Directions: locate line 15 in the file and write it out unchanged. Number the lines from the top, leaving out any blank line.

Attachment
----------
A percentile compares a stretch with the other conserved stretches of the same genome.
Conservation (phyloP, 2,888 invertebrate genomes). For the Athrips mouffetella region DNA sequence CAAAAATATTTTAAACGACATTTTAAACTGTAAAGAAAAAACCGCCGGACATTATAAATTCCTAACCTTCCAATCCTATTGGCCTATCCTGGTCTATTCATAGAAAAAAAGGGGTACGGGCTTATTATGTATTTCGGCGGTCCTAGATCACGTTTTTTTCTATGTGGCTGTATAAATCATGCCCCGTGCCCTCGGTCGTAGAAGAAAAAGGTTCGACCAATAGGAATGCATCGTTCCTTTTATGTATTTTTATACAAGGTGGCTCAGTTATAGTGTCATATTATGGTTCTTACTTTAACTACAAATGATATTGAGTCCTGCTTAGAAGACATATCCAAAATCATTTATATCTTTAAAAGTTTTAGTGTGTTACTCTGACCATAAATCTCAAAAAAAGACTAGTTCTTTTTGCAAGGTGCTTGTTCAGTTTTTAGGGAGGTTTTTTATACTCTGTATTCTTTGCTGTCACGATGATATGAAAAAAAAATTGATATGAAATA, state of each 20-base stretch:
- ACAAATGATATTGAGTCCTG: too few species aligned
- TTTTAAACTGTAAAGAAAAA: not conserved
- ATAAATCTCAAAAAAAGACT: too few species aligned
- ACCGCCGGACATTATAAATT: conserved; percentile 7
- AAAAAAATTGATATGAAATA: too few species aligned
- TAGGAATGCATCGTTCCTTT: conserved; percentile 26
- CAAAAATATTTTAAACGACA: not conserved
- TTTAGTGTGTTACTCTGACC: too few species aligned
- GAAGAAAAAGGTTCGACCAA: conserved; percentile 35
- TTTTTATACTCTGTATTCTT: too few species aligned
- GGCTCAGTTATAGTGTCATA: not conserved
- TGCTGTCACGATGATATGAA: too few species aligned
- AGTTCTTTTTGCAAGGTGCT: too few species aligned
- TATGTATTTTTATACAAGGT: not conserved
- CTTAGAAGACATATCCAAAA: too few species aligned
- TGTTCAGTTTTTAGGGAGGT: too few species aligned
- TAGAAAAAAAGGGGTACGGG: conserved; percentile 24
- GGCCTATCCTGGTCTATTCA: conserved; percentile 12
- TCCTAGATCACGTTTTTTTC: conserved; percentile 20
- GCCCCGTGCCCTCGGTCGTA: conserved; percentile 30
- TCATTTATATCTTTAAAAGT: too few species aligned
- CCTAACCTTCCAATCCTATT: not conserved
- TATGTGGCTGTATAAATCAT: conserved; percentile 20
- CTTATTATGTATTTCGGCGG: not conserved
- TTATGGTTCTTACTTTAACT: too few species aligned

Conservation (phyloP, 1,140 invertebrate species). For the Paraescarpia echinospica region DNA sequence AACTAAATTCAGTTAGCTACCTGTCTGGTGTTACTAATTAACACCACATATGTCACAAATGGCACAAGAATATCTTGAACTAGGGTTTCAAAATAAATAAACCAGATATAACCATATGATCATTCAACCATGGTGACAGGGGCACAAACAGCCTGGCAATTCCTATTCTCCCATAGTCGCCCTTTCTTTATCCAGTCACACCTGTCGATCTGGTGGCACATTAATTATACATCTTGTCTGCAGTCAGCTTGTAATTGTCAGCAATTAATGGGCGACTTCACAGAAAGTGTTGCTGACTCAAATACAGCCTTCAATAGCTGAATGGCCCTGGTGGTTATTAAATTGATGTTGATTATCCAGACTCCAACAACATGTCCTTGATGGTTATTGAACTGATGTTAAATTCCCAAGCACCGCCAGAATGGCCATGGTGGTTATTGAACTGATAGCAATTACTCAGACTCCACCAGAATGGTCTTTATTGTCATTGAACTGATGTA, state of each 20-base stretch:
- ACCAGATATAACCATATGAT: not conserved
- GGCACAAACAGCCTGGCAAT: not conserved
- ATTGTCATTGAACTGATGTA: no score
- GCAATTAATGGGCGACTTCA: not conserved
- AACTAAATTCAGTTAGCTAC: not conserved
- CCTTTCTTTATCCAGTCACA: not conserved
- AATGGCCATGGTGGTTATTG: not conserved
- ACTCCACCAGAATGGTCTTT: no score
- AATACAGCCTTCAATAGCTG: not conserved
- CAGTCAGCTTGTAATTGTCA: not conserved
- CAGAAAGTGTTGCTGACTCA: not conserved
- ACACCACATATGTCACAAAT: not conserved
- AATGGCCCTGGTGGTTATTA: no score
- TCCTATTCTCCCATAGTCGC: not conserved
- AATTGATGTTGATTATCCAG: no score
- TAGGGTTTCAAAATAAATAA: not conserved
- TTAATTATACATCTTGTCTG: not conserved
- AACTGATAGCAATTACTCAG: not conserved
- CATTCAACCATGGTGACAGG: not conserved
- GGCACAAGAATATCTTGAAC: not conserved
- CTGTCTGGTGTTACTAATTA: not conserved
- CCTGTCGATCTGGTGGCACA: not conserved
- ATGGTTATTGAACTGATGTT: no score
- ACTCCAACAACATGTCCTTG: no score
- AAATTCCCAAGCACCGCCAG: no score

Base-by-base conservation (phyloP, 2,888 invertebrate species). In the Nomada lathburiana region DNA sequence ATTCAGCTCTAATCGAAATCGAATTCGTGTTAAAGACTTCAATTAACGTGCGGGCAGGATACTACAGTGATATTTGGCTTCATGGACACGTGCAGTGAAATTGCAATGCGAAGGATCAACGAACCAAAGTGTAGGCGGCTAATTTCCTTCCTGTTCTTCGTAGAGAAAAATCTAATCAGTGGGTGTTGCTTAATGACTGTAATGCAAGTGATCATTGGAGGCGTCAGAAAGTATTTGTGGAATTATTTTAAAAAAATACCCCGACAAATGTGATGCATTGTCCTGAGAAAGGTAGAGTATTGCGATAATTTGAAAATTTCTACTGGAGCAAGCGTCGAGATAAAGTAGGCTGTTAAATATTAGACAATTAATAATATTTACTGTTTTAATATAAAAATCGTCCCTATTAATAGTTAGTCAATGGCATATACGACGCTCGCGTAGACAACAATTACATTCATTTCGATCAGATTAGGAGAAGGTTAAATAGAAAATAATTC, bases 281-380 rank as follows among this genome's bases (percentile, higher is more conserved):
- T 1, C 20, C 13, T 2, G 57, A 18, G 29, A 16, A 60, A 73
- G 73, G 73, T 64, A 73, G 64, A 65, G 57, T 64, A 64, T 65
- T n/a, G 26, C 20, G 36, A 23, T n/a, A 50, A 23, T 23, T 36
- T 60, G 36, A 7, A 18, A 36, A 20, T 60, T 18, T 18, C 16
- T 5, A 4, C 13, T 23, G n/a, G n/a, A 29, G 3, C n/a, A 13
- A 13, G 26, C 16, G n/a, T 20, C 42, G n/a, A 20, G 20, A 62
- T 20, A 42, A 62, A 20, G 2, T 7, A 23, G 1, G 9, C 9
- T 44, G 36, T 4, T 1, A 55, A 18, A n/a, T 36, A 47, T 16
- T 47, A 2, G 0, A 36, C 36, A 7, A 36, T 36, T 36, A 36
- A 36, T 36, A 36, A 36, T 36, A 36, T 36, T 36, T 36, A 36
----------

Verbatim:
- AGTTCTTTTTGCAAGGTGCT: too few species aligned